In 2018, nine development sites sold in Gowanus for an average price of $337 per buildable square foot, according to data from TerraCRG. In the most expensive deal by square footage, Aby Rosen’s RFR Realty paid $115 million for a site with 280,000 buildable square feet at 160-225 Third Avenue, or $411 per square foot. Under the current rezoning, the Bond Street site, with 185,000 buildable square feet comes out to $513.
Under the rezoning guidelines released by the city in January, however, the site could go up to roughly 400,000 square feet of mixed-use space, putting the price at $237 per square foot — a very reasonable figure, per Kelly. Particularly given its location, to the west of the canal. “It’s sandwiched between the best brownstone neighborhoods in Brooklyn,” he said.
Of course, the rezoning still hasn’t passed, and questions remain about the cost of the cleanup along the Gowanus Canal, but it’s typical for prices to go up as more information is released prior to a rezoning, said TerraCRG’s Marks. That’s especially the case for Gowanus, which has been gearing up for a sweeping change in the area for decades.
“If you look at a history of the comps that have traded in Gowanus, you start to see peaks and spikes in activity,” Marks said. “Those are always happening after new information is released about the rezoning.”
So if it’s such a sweet deal, why did Goldman sell? While there’s no way to know his intentions, the outcome is clear: the sale solved his cash problem in Israel, for now.
Goldman’s liquidity issues became apparent late last year. In November, he closed a 90-day preferred equity deal for $29 million with a 9.75 percent interest rate. The deal was secured by three developments, The Delmar in Long Island City, the Dean in Crown Heights, and another Gowanus development site he owns, on Smith Street. At the time, he was in negotiations with Mack Real Estate Group for financing for the second phase of his 900-unit Bushwick development.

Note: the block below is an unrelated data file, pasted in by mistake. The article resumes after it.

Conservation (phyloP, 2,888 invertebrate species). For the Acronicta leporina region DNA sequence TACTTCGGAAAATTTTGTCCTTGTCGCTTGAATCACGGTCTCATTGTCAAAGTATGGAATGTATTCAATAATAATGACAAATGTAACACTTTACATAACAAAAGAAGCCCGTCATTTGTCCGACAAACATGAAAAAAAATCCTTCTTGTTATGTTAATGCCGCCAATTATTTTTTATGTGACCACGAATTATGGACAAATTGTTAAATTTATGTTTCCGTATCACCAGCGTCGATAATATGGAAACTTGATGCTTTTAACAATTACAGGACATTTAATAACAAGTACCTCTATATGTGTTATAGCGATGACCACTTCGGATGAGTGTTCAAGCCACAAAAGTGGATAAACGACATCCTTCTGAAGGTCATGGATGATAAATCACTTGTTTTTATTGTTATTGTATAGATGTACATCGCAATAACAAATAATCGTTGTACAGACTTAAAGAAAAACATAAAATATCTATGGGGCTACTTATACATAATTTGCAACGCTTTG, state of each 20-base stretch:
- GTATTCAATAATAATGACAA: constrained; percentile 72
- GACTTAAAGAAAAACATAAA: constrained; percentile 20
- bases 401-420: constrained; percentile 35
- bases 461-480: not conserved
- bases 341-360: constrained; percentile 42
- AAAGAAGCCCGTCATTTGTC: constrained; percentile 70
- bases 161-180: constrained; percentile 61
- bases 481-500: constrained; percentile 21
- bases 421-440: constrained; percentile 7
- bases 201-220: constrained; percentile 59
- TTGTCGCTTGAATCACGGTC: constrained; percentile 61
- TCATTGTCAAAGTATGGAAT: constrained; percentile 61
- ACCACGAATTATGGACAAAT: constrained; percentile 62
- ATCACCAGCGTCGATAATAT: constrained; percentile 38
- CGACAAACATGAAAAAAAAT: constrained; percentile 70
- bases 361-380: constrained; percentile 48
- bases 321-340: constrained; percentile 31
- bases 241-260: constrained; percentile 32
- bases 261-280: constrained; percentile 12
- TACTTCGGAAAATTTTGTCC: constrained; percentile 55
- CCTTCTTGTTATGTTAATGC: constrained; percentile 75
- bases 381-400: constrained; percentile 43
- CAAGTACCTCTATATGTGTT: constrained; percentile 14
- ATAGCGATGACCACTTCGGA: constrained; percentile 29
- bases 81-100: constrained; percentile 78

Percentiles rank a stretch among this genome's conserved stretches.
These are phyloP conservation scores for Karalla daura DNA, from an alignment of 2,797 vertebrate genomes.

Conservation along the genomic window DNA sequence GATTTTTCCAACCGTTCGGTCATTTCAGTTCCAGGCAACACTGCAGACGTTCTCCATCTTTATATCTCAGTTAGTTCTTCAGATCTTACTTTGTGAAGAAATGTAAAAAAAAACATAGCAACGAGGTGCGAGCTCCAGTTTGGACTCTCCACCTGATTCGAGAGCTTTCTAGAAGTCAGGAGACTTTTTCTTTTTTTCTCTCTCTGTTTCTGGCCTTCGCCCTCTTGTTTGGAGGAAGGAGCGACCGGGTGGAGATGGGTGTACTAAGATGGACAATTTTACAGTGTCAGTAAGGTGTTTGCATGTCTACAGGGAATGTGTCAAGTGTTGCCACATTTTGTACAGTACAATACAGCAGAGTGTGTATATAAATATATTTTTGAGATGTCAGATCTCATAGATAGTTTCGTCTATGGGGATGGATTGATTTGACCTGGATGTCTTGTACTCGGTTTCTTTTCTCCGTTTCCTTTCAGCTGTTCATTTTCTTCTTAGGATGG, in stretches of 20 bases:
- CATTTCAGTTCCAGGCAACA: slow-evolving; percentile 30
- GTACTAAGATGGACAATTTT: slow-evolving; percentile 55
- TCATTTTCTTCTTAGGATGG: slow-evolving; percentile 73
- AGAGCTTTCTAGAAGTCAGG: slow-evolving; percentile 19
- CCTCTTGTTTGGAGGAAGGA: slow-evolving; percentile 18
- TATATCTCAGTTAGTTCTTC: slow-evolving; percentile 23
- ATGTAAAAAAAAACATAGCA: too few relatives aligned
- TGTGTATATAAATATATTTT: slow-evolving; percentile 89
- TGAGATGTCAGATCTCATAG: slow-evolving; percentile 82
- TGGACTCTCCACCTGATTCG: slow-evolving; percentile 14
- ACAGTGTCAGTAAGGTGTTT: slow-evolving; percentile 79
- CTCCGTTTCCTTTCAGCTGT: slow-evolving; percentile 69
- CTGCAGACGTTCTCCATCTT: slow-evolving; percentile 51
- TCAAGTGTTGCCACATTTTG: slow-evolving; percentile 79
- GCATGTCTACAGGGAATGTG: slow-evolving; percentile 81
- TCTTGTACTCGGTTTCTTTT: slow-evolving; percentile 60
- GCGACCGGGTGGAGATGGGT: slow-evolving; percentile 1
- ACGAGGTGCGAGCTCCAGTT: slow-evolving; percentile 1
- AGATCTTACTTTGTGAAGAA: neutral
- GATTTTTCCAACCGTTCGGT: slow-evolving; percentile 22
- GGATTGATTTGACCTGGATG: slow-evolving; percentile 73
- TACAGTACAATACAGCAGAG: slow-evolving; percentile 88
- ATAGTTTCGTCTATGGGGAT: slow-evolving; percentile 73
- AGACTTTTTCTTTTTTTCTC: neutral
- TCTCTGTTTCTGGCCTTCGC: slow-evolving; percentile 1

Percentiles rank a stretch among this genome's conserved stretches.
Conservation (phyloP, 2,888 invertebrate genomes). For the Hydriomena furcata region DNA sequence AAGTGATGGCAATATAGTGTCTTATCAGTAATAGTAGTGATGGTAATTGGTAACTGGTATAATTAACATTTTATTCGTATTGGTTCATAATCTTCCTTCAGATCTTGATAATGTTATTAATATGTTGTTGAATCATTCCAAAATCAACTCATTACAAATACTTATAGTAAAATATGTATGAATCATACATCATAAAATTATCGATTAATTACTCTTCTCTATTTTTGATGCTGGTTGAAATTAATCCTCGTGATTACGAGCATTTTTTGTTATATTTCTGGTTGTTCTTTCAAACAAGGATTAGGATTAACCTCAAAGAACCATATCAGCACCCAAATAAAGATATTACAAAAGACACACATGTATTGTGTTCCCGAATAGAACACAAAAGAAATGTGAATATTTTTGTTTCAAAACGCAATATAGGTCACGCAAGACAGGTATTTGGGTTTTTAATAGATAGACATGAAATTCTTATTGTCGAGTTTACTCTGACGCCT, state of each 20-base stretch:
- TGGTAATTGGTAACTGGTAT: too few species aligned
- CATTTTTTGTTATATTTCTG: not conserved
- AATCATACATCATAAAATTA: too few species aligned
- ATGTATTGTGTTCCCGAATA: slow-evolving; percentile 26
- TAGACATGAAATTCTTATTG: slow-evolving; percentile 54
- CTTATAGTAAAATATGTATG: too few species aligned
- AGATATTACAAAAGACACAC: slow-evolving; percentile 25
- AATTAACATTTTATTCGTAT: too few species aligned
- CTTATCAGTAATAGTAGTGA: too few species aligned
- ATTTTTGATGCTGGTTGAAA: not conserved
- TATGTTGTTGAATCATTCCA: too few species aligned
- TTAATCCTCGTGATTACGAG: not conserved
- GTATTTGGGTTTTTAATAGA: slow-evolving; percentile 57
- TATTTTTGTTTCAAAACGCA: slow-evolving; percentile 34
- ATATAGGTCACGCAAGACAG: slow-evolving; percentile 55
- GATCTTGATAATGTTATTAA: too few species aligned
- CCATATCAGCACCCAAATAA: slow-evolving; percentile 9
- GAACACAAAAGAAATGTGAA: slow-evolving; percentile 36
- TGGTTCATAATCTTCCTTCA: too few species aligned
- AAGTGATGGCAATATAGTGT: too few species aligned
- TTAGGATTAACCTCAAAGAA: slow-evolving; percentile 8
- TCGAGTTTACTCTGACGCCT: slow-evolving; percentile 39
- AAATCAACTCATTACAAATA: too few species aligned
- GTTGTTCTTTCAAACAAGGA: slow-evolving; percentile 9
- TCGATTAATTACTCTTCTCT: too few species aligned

Goldman eventually secured the financing for the Bushwick project from Mack in February, but at a much higher cost than they originally negotiated, per reports he made to the Tel Aviv Stock Exchange. Also in February, he lent $16.3 million to the Israeli arm of his business to cover an interest payment on the bonds, and announced he would buy back roughly $10 million in bonds.
With the Bond Street sale, combined with the Bushwick financing, Goldman has some breathing room. On the day that Goldman announced the Gowanus deal, All Year’s four bond series shot up an average of 10 percent, though two of the four bonds are still trading in junk bond range. (The company’s worst performing bond shot up 15 percent, ending the day at 55.18 cents, and its best increased 2.27 percent to 87.93 cents.)
That’s why some people saw the deal as a rescue. “We heard Rabsky took the role of the white knight,” the Israeli financial executive said.
The bonds have continued on an upward trend since. Earlier this week, Goldman announced that he’d signed his first office tenant to the William Vale hotel, news that the market welcomed.
All Year did not respond to request for comment.